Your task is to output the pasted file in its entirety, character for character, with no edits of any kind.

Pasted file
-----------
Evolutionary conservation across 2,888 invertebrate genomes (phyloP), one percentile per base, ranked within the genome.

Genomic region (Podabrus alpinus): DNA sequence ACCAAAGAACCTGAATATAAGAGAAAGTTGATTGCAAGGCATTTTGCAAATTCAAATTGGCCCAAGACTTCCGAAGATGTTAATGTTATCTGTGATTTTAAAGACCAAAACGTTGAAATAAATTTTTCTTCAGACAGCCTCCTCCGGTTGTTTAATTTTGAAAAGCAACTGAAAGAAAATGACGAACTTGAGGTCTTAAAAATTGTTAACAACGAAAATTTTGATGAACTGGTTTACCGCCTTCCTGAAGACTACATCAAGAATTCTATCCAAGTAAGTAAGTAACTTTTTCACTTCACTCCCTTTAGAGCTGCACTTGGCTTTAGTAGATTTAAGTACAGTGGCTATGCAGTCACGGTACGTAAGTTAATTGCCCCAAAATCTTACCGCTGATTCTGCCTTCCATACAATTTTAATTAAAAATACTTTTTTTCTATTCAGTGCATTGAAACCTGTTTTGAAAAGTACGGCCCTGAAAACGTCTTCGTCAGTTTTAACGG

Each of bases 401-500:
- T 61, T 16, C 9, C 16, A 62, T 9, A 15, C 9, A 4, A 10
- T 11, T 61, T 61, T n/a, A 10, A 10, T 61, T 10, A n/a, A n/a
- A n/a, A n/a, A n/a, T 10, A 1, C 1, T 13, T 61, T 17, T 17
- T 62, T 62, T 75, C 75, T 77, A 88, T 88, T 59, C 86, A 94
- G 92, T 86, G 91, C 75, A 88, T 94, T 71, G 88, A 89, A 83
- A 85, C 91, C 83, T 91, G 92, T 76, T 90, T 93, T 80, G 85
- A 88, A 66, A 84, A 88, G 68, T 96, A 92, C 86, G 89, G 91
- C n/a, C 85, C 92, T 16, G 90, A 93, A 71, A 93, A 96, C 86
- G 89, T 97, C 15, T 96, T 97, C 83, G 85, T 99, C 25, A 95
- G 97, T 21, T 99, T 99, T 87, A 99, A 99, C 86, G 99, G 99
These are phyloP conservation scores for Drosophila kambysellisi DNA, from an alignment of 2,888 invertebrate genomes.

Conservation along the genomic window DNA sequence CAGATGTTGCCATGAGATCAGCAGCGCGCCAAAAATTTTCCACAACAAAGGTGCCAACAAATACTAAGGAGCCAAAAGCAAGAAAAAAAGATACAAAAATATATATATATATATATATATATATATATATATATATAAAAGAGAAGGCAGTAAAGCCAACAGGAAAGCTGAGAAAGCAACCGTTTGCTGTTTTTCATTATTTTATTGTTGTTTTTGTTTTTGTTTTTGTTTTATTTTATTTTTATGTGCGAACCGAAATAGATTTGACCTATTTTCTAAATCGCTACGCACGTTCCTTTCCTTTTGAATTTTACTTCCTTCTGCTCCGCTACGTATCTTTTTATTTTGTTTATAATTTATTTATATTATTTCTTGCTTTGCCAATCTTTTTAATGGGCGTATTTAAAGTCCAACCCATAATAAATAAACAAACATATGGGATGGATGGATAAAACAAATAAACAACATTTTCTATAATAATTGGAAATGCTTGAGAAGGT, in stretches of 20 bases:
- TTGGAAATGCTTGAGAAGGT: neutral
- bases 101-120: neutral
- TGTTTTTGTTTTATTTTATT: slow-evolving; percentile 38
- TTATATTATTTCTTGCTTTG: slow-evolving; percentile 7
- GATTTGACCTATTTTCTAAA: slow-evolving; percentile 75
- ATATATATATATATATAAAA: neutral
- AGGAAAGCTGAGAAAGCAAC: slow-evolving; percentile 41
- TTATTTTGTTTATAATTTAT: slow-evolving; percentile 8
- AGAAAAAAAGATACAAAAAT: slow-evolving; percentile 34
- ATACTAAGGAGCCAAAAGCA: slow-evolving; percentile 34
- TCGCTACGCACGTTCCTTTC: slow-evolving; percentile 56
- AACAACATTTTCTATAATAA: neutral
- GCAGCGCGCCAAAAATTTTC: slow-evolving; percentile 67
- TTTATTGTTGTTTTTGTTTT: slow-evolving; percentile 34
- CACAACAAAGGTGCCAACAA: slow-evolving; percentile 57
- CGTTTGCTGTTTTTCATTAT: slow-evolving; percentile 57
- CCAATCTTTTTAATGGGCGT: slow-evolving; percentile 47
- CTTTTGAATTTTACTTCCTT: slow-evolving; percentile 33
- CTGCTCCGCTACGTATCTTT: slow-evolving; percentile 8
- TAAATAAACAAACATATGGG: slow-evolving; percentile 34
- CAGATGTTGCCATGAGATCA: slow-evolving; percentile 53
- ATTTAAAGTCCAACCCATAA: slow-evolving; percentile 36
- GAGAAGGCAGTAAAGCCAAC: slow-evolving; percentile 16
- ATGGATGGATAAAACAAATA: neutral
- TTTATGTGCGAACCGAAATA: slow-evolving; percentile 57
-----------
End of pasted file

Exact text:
Evolutionary conservation across 2,888 invertebrate genomes (phyloP), one percentile per base, ranked within the genome.

Genomic region (Podabrus alpinus): DNA sequence ACCAAAGAACCTGAATATAAGAGAAAGTTGATTGCAAGGCATTTTGCAAATTCAAATTGGCCCAAGACTTCCGAAGATGTTAATGTTATCTGTGATTTTAAAGACCAAAACGTTGAAATAAATTTTTCTTCAGACAGCCTCCTCCGGTTGTTTAATTTTGAAAAGCAACTGAAAGAAAATGACGAACTTGAGGTCTTAAAAATTGTTAACAACGAAAATTTTGATGAACTGGTTTACCGCCTTCCTGAAGACTACATCAAGAATTCTATCCAAGTAAGTAAGTAACTTTTTCACTTCACTCCCTTTAGAGCTGCACTTGGCTTTAGTAGATTTAAGTACAGTGGCTATGCAGTCACGGTACGTAAGTTAATTGCCCCAAAATCTTACCGCTGATTCTGCCTTCCATACAATTTTAATTAAAAATACTTTTTTTCTATTCAGTGCATTGAAACCTGTTTTGAAAAGTACGGCCCTGAAAACGTCTTCGTCAGTTTTAACGG

Each of bases 401-500:
- T 61, T 16, C 9, C 16, A 62, T 9, A 15, C 9, A 4, A 10
- T 11, T 61, T 61, T n/a, A 10, A 10, T 61, T 10, A n/a, A n/a
- A n/a, A n/a, A n/a, T 10, A 1, C 1, T 13, T 61, T 17, T 17
- T 62, T 62, T 75, C 75, T 77, A 88, T 88, T 59, C 86, A 94
- G 92, T 86, G 91, C 75, A 88, T 94, T 71, G 88, A 89, A 83
- A 85, C 91, C 83, T 91, G 92, T 76, T 90, T 93, T 80, G 85
- A 88, A 66, A 84, A 88, G 68, T 96, A 92, C 86, G 89, G 91
- C n/a, C 85, C 92, T 16, G 90, A 93, A 71, A 93, A 96, C 86
- G 89, T 97, C 15, T 96, T 97, C 83, G 85, T 99, C 25, A 95
- G 97, T 21, T 99, T 99, T 87, A 99, A 99, C 86, G 99, G 99
These are phyloP conservation scores for Drosophila kambysellisi DNA, from an alignment of 2,888 invertebrate genomes.

Conservation along the genomic window DNA sequence CAGATGTTGCCATGAGATCAGCAGCGCGCCAAAAATTTTCCACAACAAAGGTGCCAACAAATACTAAGGAGCCAAAAGCAAGAAAAAAAGATACAAAAATATATATATATATATATATATATATATATATATATATAAAAGAGAAGGCAGTAAAGCCAACAGGAAAGCTGAGAAAGCAACCGTTTGCTGTTTTTCATTATTTTATTGTTGTTTTTGTTTTTGTTTTTGTTTTATTTTATTTTTATGTGCGAACCGAAATAGATTTGACCTATTTTCTAAATCGCTACGCACGTTCCTTTCCTTTTGAATTTTACTTCCTTCTGCTCCGCTACGTATCTTTTTATTTTGTTTATAATTTATTTATATTATTTCTTGCTTTGCCAATCTTTTTAATGGGCGTATTTAAAGTCCAACCCATAATAAATAAACAAACATATGGGATGGATGGATAAAACAAATAAACAACATTTTCTATAATAATTGGAAATGCTTGAGAAGGT, in stretches of 20 bases:
- TTGGAAATGCTTGAGAAGGT: neutral
- bases 101-120: neutral
- TGTTTTTGTTTTATTTTATT: slow-evolving; percentile 38
- TTATATTATTTCTTGCTTTG: slow-evolving; percentile 7
- GATTTGACCTATTTTCTAAA: slow-evolving; percentile 75
- ATATATATATATATATAAAA: neutral
- AGGAAAGCTGAGAAAGCAAC: slow-evolving; percentile 41
- TTATTTTGTTTATAATTTAT: slow-evolving; percentile 8
- AGAAAAAAAGATACAAAAAT: slow-evolving; percentile 34
- ATACTAAGGAGCCAAAAGCA: slow-evolving; percentile 34
- TCGCTACGCACGTTCCTTTC: slow-evolving; percentile 56
- AACAACATTTTCTATAATAA: neutral
- GCAGCGCGCCAAAAATTTTC: slow-evolving; percentile 67
- TTTATTGTTGTTTTTGTTTT: slow-evolving; percentile 34
- CACAACAAAGGTGCCAACAA: slow-evolving; percentile 57
- CGTTTGCTGTTTTTCATTAT: slow-evolving; percentile 57
- CCAATCTTTTTAATGGGCGT: slow-evolving; percentile 47
- CTTTTGAATTTTACTTCCTT: slow-evolving; percentile 33
- CTGCTCCGCTACGTATCTTT: slow-evolving; percentile 8
- TAAATAAACAAACATATGGG: slow-evolving; percentile 34
- CAGATGTTGCCATGAGATCA: slow-evolving; percentile 53
- ATTTAAAGTCCAACCCATAA: slow-evolving; percentile 36
- GAGAAGGCAGTAAAGCCAAC: slow-evolving; percentile 16
- ATGGATGGATAAAACAAATA: neutral
- TTTATGTGCGAACCGAAATA: slow-evolving; percentile 57